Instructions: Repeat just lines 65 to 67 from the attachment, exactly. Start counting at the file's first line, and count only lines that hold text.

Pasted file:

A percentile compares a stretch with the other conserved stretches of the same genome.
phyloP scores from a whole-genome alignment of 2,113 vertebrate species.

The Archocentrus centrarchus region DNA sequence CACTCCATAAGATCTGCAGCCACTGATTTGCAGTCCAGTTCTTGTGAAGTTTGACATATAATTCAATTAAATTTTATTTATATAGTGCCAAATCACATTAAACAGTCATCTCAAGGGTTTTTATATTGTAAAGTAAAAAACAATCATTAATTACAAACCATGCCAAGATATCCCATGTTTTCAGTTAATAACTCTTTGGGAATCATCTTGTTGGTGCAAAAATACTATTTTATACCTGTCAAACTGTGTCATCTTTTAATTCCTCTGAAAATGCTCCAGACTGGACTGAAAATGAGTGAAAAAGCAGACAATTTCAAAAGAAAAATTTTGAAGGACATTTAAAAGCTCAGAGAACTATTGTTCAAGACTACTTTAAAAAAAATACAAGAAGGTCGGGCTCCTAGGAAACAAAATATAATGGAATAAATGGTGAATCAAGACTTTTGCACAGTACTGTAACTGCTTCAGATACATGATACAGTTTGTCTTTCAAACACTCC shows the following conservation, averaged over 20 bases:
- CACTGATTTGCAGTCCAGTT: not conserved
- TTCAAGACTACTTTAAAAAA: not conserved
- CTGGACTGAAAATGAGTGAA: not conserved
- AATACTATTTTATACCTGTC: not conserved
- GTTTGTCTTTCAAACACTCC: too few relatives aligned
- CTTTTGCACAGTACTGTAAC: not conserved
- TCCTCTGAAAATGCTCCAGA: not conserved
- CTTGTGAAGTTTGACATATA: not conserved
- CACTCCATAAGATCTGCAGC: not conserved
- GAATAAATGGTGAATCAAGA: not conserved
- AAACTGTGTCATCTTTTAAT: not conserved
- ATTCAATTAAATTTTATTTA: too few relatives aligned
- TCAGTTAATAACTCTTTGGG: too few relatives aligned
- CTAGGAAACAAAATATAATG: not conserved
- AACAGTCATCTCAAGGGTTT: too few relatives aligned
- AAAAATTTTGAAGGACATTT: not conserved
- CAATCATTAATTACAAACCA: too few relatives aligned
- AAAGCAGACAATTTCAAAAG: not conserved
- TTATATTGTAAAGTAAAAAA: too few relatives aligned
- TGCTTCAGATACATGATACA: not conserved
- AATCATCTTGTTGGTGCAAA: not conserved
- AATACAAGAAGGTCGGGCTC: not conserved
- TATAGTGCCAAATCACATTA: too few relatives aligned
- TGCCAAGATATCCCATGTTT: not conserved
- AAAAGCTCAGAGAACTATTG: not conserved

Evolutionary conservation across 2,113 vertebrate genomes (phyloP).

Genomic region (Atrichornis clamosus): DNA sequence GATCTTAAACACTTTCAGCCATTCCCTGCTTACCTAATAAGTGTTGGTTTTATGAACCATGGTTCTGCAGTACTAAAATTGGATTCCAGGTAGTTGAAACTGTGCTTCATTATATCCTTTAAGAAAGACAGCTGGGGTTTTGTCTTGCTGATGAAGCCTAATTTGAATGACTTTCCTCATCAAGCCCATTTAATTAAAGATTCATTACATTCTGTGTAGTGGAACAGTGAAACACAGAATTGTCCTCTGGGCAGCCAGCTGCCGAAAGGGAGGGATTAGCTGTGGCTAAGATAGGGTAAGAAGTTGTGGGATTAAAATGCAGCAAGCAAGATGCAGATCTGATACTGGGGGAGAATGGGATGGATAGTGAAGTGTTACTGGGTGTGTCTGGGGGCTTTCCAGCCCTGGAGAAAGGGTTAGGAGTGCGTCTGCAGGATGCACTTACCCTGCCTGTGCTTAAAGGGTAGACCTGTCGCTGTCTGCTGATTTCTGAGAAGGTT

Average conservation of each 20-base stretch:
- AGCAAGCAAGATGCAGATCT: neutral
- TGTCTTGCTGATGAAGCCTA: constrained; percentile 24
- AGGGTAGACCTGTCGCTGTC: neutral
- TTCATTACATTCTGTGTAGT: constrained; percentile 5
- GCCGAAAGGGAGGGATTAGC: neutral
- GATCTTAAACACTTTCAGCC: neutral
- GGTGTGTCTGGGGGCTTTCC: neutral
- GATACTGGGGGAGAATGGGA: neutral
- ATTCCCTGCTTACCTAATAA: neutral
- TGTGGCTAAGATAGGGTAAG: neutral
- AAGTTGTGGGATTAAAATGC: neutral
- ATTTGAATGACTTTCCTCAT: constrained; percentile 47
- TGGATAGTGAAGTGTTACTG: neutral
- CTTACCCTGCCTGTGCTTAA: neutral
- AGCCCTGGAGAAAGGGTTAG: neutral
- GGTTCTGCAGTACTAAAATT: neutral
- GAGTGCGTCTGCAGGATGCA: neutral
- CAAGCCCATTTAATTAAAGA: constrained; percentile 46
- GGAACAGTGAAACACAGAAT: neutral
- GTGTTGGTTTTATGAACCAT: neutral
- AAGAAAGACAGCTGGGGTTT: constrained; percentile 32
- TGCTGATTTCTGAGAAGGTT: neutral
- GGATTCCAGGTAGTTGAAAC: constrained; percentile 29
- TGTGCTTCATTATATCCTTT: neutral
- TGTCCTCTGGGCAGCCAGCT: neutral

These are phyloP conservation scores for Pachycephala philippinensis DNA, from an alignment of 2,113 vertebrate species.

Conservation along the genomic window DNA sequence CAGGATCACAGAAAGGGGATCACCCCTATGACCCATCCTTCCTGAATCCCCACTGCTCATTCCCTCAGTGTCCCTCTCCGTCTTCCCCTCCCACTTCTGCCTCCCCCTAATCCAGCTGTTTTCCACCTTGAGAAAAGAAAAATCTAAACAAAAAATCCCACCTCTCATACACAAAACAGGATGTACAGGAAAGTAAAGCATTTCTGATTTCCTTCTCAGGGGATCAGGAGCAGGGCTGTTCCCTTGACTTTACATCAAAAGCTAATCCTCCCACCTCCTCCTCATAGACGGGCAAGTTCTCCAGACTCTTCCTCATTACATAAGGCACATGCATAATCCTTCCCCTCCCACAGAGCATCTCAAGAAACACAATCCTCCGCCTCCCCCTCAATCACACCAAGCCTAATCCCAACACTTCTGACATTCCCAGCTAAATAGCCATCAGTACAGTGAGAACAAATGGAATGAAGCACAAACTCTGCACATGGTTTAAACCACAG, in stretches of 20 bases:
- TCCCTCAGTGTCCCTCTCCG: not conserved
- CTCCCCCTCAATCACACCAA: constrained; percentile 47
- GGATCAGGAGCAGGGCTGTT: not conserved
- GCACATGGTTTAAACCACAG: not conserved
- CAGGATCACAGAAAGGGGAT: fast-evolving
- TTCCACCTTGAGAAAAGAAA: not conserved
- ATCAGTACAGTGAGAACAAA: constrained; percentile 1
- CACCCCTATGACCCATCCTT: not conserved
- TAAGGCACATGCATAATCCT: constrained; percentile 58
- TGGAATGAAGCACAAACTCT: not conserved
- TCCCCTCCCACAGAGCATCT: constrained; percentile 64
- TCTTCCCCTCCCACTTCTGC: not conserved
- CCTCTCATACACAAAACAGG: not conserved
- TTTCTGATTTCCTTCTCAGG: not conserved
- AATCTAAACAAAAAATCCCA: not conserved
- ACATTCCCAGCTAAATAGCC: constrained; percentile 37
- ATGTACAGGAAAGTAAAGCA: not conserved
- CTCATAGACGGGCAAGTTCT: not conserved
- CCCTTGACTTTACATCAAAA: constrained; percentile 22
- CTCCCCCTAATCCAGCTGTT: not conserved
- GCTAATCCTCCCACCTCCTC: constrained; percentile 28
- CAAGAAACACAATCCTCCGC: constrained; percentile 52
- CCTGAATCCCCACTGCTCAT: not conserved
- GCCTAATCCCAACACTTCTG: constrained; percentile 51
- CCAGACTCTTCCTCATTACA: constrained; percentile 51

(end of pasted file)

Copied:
- ATCAGTACAGTGAGAACAAA: constrained; percentile 1
- CACCCCTATGACCCATCCTT: not conserved
- TAAGGCACATGCATAATCCT: constrained; percentile 58